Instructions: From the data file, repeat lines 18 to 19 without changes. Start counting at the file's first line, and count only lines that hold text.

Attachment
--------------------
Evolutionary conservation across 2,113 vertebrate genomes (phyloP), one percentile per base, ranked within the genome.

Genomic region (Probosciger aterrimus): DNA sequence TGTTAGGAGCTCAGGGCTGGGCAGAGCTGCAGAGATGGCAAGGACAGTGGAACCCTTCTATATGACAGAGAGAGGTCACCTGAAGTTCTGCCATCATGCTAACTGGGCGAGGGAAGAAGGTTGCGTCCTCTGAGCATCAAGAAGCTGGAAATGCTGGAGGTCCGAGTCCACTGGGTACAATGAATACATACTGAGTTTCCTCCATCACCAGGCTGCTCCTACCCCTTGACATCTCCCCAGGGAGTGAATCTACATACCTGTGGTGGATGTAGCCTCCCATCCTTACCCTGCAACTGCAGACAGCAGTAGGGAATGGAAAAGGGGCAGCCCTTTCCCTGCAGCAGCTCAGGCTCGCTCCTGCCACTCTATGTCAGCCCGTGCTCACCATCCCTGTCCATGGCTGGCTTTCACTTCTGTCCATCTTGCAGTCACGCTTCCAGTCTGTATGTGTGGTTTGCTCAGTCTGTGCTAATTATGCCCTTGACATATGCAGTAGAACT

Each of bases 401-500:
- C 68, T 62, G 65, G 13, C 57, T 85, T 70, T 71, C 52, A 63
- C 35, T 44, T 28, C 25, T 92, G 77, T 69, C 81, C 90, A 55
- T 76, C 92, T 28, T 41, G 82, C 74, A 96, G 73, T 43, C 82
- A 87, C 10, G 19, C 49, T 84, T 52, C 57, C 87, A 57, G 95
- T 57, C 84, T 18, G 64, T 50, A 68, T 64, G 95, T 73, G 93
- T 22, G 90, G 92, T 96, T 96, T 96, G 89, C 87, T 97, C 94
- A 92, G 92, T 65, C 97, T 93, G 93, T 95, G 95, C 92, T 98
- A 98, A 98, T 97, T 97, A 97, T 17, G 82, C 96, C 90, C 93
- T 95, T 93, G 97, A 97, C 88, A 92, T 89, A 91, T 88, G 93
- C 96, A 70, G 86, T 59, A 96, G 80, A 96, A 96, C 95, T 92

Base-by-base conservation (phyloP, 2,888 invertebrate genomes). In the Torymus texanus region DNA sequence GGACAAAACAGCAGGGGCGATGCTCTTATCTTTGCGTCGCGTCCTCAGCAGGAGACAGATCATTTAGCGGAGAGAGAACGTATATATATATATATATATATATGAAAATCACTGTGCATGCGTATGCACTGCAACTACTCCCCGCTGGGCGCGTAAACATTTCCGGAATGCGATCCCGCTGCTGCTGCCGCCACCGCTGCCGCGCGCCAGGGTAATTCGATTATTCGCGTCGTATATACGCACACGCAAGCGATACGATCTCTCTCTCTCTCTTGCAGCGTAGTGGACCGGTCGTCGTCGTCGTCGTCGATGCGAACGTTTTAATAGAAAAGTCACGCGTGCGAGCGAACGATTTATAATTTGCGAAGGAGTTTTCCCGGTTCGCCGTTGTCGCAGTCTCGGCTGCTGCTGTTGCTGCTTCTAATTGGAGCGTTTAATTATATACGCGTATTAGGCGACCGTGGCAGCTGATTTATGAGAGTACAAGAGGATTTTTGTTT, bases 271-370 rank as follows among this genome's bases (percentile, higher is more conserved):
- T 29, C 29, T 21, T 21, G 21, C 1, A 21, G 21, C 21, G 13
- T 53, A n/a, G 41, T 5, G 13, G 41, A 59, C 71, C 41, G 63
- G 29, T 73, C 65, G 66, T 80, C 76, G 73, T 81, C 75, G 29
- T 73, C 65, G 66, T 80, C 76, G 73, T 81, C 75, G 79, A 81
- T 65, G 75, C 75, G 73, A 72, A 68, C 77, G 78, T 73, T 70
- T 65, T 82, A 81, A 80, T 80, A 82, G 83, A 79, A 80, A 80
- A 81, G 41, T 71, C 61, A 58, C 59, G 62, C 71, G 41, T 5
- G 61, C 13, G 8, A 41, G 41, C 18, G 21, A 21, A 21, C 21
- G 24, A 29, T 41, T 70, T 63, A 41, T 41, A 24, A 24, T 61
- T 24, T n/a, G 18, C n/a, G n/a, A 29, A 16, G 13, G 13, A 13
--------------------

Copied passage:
- T 73, C 65, G 66, T 80, C 76, G 73, T 81, C 75, G 79, A 81
- T 65, G 75, C 75, G 73, A 72, A 68, C 77, G 78, T 73, T 70